6. Fighting Insurance Fraud with AI

New York home and renters’ insurance company Lemonade is using AI to evaluate claims and detect fraud faster and more effectively than humans. Lemonade policy holders can file a claim with a bot which will automatically process it, while allowing humans to evaluate claims after they are paid out to identify potential improvements and suspicious factors that could indicate fraud, such as connections with customers filing similar claims or commonly overlapping networks of doctors and lawyers.

7. Collecting Data from Undersea Volcanoes

Researchers at the University of Hawaii, the U.S. Geological Survey, and the Massachusetts Institute of Technology are using two autonomous ocean robots to study undersea volcanic eruptions in real time. The robots, called Wave Gliders, will gather atmospheric, surface, and subsurface data around an underground lava flow, including temperature, oxygen levels, salinity, conductivity, and acoustics, giving scientists a rare chance to study underwater lava flows in real time, as conditions are normally too dangerous for humans to observe them in person. This data will help researchers better understand the impact of underwater volcanoes on marine life and air quality.

8. Teaching AI to Spot Shoplifters

Japanese telecom company NTT East and technology firm Earth Eyes have developed a security camera called AI Guardsman that uses AI to watch customers move about a store and identify when they shoplift. AI Guardsman relies on open-source software body language recognition technology from Carnegie Mellon University and can spot physical cues associated with shoplifting, such as a person trying to identify camera blind spots or nervously looking around. When the camera detects a potential shoplifting, it will notify a store employee with the location and image of the suspected shoplifter.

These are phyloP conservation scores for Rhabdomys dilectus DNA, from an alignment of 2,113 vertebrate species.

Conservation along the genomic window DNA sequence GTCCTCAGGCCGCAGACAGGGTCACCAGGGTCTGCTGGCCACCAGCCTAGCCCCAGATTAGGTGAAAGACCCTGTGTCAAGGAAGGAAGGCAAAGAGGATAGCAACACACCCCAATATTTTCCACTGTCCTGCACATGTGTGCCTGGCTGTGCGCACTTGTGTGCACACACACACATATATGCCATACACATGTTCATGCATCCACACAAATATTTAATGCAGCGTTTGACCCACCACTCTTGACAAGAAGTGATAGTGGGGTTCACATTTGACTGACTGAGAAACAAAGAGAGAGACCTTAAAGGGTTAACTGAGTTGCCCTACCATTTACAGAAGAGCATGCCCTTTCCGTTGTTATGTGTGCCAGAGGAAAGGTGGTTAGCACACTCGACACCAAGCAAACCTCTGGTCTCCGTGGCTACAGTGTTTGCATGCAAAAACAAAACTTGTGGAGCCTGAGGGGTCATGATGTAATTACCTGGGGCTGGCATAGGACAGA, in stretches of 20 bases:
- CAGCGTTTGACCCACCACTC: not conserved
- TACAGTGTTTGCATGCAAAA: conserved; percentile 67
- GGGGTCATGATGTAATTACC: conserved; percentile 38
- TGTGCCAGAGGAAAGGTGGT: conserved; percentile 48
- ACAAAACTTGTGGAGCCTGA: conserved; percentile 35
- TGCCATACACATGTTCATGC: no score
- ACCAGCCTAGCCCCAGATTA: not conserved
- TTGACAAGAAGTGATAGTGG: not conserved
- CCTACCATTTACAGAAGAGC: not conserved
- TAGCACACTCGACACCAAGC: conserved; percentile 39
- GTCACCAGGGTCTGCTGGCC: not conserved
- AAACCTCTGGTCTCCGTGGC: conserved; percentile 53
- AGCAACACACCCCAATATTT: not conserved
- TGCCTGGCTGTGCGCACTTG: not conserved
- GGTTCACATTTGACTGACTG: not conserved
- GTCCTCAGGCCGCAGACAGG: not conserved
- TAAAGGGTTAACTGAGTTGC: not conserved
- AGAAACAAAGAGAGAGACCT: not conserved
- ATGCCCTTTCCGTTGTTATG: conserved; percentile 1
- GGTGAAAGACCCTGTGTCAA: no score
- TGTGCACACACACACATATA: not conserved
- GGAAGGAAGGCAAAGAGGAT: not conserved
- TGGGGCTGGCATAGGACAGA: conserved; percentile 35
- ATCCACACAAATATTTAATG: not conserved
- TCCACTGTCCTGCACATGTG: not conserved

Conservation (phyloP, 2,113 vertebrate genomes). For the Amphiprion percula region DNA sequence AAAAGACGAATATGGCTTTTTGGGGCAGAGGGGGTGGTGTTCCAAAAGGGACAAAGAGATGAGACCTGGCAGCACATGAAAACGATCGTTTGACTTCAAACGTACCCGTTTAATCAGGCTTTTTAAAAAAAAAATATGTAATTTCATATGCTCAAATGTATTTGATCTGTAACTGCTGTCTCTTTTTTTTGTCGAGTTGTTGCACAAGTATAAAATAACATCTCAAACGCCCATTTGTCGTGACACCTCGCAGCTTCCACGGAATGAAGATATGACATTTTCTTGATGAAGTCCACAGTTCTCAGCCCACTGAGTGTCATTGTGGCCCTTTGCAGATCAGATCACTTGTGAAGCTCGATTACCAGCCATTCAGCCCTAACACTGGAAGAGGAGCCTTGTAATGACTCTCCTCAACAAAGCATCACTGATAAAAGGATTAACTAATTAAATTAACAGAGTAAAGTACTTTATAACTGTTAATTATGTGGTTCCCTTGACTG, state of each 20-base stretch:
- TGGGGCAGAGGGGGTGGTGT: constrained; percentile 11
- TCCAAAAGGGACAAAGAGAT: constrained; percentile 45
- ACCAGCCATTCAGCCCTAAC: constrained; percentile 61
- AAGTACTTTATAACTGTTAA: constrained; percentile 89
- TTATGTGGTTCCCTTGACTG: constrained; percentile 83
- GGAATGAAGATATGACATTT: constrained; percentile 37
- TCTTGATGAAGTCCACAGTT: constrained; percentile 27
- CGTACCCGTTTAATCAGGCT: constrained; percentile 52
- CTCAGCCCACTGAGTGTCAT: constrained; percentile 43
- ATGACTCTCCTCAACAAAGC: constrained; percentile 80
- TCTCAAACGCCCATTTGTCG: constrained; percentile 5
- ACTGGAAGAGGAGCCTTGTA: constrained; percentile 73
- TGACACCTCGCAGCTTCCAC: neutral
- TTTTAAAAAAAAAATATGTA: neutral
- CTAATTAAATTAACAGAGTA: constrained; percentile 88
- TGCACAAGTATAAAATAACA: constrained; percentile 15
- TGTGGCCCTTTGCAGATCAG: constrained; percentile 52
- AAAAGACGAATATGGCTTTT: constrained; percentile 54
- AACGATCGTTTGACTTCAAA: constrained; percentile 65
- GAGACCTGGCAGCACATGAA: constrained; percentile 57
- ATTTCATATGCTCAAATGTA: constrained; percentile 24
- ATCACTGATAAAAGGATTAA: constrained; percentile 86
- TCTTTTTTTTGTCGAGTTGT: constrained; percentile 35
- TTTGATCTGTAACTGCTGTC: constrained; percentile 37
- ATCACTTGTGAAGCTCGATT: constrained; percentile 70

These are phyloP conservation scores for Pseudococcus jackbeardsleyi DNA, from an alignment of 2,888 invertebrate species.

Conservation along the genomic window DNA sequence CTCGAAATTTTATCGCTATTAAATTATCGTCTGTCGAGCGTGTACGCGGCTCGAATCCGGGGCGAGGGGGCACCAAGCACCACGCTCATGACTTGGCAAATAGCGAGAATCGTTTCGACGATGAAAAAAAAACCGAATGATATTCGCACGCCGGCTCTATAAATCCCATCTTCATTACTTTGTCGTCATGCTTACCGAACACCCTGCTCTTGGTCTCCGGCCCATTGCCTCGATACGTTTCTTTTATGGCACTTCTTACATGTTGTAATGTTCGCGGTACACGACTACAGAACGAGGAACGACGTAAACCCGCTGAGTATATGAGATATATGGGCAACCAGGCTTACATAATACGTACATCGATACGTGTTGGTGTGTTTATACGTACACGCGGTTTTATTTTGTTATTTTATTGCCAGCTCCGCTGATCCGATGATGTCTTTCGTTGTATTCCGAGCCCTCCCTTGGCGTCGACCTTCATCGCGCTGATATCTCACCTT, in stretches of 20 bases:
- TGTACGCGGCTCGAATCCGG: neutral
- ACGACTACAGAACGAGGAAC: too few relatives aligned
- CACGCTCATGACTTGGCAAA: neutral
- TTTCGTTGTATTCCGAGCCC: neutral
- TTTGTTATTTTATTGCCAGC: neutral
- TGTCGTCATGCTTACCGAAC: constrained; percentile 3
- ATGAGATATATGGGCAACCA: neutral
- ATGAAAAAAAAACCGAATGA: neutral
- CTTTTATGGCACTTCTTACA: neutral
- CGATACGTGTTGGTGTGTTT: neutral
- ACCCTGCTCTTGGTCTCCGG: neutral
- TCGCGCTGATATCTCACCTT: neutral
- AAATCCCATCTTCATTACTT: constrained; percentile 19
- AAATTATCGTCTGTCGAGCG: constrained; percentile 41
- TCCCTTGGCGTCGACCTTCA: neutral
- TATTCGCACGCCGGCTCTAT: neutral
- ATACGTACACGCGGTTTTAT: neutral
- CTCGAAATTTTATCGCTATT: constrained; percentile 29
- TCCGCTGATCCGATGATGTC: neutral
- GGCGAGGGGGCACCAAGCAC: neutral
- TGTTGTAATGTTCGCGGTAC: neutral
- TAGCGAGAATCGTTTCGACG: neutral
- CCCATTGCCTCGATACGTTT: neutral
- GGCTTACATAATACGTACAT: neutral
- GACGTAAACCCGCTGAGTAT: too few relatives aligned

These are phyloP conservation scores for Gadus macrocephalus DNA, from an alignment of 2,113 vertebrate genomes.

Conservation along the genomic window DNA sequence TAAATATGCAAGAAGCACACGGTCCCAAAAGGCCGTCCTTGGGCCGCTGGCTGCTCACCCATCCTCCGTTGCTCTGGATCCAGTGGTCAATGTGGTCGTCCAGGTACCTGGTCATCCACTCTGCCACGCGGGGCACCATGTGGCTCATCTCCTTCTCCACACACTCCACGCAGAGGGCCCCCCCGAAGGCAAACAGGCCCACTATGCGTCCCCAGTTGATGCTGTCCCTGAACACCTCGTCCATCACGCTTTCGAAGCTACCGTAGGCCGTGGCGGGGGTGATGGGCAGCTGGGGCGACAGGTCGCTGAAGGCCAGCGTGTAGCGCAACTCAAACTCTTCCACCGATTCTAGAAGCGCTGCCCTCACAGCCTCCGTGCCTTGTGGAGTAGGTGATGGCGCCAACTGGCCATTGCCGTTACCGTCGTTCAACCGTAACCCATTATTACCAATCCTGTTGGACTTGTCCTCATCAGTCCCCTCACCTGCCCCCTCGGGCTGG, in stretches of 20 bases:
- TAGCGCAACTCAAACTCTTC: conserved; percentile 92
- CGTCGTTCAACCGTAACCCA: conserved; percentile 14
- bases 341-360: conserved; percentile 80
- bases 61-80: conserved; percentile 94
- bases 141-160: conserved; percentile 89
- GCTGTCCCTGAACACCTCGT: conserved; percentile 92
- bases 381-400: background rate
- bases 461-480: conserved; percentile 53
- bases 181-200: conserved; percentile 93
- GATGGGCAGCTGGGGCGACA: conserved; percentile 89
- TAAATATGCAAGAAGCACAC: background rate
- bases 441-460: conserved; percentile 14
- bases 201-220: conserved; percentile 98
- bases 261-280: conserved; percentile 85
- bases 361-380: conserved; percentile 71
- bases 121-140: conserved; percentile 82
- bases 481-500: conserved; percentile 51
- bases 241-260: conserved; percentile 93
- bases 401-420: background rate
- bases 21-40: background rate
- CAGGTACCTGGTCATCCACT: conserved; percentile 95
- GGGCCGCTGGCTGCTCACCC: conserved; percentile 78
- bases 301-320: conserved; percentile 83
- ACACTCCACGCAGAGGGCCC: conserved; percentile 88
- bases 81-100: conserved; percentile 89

9. Improving U.S. Quantum Computing Competitiveness

U.S. Representatives Lamar Smith (R-TX) and Eddie Bernice Johnson (D-TX) have introduced a bill called the National Quantum Initiative Act to coordinate the federal government’s quantum computing research. The bill would establish a National Quantum Coordination Office in the White House to coordinate federal R&D efforts, promote commercialization of federal research, and improve how the federal government shares research with the private sector.

10. Identifying the Capital Gazette Shooter

After the fatal shooting at the Capital Gazette in Annapolis, Maryland, Anne Arundel County police used facial recognition to successfully identify the suspect after traditional identity verification techniques failed. The suspect, Jarrod Ramos, refused to cooperate with police and fingerprinting was inconclusive, so police sent photos of Ramos to the Maryland Coordination and Analysis Center, which used facial recognition technology to match the photos to Ramos’ mugshot from a former charge.

Image: NOAA